Cordell Hull (October 2, 1871 – July 23, 1955) served as United States Secretary of State from 1933-1944 under Franklin Delano Roosevelt and received the Nobel Peace Prize in 1945.
Life and career
Cordell Hull, longest-serving Secretary of State under Franklin D. Roosevelt, is best known as recipient of the 1945 Nobel Prize for Peace for his work spearheading the formation of the United Nations. He was nominated for the honor by FDR, who dubbed Hull "Father of the UN."
Born in Olympus, Pickett County, Tennessee, Hull hers' college from 1889 until 1890. At the age of 19, Hull became the elected chairman of the Clay County, Tennessee Democratic Party (United States). In 1891, he graduated from Cumberland School of Law at Cumberland University and was admitted to the bar (law). He served in the Tennessee House of Representatives from 1893 to 1897. During the Spanish-American War, Hull served in Cuba as a captain in the Fourth Regiment of the Tennessee Volunteer Infantry.
From 1903 to 1907, Hull served as a local judge; later he was elected to the United States House of Representatives where he served 11 terms (1907-1921 and 1923-1931) totaling 22 years. After his defeat in 1920, he served as chairman of the Democratic National Committee. As a member of the powerful U.S. House Committee on Ways and Means, he fought for low tariffs and claimed authorship of the federal income tax laws of 1913 and 1916 and the inheritance tax of 1916. He was elected to the United States Senate in 1930. In 1933, Roosevelt named him Secretary of State. Roosevelt often ignored Hull in making major foreign policy decisions, leaving the Secretary, in the opinion of most historians, to play the role of a highly popular empty suit. Hull did try to enlarge foreign trade and lower tariffs. In 1943, Hull served as United States delegate to the Moscow Conference.
Hull chaired the Advisory Committee of Postwar Foreign Policy, created in February, 1942.
When the Free French Forces of Charles de Gaulle liberated the islands of Saint-Pierre and Miquelon (located south of Newfoundland) in December, 1941, Hull lodged a very strong protest and even went as far as referring to the Gaullist naval forces as "the so called Free French." His request to have the Vichy governor reinstated was met with strong criticism in the American press. The islands remained part of the Free French movement until the end of World War II.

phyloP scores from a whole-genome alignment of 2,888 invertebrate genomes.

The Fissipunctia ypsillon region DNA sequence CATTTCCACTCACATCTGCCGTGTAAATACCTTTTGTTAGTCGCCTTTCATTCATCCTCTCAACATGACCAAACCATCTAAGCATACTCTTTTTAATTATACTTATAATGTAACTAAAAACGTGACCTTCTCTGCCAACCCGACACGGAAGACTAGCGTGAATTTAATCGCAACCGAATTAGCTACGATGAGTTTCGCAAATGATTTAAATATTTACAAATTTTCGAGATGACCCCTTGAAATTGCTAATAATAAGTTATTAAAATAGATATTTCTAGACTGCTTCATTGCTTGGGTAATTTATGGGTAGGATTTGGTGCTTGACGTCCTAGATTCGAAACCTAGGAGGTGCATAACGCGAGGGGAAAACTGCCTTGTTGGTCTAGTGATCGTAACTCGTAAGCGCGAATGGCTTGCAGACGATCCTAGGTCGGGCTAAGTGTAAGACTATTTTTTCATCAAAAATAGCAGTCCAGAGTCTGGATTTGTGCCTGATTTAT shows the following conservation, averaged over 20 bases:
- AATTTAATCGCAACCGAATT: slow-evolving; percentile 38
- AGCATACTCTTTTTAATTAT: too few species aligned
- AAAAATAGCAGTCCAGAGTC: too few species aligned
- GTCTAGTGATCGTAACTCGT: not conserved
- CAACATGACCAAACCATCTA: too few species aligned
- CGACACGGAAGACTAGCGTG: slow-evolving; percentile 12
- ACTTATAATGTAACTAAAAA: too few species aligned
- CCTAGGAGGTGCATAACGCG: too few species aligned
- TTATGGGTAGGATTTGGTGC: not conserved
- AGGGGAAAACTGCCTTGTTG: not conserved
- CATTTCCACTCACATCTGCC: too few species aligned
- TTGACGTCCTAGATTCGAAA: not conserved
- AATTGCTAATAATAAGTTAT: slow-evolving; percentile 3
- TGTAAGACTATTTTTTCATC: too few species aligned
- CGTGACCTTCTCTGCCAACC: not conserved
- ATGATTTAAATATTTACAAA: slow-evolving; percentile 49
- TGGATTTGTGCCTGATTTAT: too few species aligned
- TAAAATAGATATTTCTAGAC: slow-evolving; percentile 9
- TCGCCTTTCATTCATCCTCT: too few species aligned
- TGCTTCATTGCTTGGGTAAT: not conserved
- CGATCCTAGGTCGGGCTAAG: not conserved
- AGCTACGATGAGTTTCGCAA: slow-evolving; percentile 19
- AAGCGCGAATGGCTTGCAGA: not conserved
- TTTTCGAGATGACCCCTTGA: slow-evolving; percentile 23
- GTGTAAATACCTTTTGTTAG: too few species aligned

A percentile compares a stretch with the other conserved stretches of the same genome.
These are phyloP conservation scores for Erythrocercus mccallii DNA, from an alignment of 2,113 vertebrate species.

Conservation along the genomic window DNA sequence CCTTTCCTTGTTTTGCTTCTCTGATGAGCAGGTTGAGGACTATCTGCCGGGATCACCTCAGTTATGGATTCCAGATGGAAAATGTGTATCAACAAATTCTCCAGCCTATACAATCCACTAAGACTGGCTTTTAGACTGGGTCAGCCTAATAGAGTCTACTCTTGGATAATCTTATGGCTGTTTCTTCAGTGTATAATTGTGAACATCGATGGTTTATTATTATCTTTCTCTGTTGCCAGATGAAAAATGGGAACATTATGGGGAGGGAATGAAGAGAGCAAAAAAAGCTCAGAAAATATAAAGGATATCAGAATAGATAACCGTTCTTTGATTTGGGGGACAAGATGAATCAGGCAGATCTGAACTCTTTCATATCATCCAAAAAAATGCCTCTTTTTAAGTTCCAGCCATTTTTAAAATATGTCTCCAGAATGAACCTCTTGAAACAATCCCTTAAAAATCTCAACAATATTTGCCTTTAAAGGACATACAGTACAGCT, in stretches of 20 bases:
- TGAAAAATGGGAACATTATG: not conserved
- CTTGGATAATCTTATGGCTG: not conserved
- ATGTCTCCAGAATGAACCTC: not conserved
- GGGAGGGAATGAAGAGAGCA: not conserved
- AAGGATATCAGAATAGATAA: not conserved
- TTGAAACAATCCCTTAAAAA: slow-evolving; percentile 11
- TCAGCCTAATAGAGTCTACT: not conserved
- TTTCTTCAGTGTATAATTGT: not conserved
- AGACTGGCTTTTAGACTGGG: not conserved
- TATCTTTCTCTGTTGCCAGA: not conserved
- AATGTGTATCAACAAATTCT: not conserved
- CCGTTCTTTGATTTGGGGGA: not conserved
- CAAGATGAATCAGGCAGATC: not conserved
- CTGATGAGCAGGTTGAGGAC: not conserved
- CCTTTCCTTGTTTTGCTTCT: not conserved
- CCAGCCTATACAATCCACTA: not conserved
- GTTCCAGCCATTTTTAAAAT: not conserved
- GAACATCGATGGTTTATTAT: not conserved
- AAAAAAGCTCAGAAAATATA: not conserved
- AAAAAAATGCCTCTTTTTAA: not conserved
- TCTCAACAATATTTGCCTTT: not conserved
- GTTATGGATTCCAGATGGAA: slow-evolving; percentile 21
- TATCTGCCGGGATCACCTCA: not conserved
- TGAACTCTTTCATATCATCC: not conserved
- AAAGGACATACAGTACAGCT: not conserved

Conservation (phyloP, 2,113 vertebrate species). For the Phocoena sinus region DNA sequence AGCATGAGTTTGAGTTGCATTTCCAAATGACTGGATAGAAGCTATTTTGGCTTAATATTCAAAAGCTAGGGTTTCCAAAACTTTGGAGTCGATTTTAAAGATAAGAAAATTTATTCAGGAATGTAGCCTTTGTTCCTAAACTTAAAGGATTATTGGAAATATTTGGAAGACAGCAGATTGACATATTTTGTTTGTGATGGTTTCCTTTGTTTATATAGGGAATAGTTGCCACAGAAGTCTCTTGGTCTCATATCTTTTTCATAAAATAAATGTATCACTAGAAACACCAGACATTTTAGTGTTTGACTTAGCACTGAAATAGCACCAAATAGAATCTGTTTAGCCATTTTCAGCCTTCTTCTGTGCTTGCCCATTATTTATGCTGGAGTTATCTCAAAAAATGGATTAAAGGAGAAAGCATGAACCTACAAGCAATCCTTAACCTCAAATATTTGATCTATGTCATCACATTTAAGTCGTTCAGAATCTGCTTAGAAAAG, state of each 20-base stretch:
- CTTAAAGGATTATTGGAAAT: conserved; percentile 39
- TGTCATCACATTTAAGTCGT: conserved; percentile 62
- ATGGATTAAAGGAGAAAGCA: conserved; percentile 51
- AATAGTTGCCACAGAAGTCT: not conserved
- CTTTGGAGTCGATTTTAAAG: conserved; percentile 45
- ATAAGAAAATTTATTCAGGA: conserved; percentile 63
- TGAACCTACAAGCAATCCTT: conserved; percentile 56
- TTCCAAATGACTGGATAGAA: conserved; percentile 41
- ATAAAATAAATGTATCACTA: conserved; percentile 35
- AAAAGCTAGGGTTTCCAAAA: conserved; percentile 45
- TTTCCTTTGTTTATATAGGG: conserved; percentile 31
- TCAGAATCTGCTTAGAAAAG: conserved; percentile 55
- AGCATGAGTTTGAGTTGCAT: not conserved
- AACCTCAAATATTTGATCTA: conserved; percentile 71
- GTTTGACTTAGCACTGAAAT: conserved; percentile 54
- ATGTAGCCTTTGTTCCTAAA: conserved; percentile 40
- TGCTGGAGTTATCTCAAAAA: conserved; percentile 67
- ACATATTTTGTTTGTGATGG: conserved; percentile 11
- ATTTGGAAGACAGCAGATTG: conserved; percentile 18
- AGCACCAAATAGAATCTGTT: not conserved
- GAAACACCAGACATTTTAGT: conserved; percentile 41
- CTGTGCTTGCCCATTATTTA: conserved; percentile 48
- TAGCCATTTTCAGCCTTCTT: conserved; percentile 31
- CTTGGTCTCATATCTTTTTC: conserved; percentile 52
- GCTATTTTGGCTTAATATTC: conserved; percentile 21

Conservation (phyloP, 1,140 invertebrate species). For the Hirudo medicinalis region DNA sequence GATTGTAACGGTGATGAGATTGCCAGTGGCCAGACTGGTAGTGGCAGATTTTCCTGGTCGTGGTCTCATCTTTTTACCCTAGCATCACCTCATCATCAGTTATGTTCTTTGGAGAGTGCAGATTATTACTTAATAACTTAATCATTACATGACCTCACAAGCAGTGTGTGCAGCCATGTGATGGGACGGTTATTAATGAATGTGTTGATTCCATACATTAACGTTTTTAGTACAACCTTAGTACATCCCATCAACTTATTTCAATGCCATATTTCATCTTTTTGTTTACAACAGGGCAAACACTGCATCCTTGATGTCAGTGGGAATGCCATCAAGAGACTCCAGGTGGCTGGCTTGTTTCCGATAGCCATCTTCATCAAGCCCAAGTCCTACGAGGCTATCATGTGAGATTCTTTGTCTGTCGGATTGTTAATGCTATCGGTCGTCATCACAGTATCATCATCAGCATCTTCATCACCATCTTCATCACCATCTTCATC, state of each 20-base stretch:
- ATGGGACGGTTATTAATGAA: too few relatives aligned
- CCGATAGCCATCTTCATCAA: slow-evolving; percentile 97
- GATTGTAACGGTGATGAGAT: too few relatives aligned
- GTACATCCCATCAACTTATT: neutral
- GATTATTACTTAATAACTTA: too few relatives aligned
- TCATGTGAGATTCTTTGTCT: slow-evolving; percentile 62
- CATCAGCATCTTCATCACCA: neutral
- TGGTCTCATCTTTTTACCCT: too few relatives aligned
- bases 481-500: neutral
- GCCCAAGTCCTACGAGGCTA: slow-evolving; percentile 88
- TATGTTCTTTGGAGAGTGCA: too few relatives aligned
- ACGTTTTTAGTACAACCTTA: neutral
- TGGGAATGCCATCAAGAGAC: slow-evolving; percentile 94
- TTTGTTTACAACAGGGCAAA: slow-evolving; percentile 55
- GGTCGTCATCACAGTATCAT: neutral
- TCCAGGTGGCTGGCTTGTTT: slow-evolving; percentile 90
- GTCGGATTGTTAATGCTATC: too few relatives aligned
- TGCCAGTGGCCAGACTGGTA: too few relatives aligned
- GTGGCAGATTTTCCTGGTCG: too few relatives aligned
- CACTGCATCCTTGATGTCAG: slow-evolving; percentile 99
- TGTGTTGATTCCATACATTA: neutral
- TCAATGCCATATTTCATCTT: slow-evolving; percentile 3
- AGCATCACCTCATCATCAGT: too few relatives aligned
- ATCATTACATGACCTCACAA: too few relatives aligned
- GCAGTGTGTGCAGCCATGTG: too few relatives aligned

Hull was the underlying force and architect in the creation of the United Nations, as recognized by the 1945 Nobel Prize for Peace, an honor for which Franklin D. Roosevelt nominated him. During World War II Hull and Roosevelt spent tireless hours working toward the development of a world organization to prevent a third World War. Hull and his staff drafted the "United Nations Charter" in mid-1943.
Hull resigned as Secretary of State in November, 1944 because of failing health. Roosevelt described Hull, upon his departure as "the one person in all the world who has done his most to make this great plan for peace (the United Nations) an effective fact". The Norwegian Nobel Committee honored Hull with the Nobel Peace Prize in 1945 in recognition of his efforts for peace and understanding in the Western Hemisphere, his trade agreements, and his work to establish the United Nations. Hull was the longest-serving serving Secretary of State: 11 years, nine months.
Hull died in Washington, D.C. and is buried in the vault of the Chapel of St. Joseph of Arimathea in the Washington National Cathedral. His memory is preserved by Cordell Hull Dam on the Cumberland River near Carthage, Tennessee. Hull was portrayed by veteran actor George Macready in the 1970 film Tora! Tora! Tora!.
A segment of Kentucky highway route 70, leading from Interstate 65 to Mammoth Cave National Park, is named "Cordell Hull Highway."
In the Worldwar series of alternate history novels by Harry Turtledove, Hull becomes president at some point in 1944, following the deaths of first Vice-President Wallace and then President Roosevelt.
Cordell Hull. Memoirs (1948).
Julius W. Pratt, Cordell Hull, 1933–44, 2 vol. (1964) Biography from U.S. Congress biography page Hull, Cordell by EB http://www.britannica.com/eb/article-9041456?query=cordell%20hull&ct=
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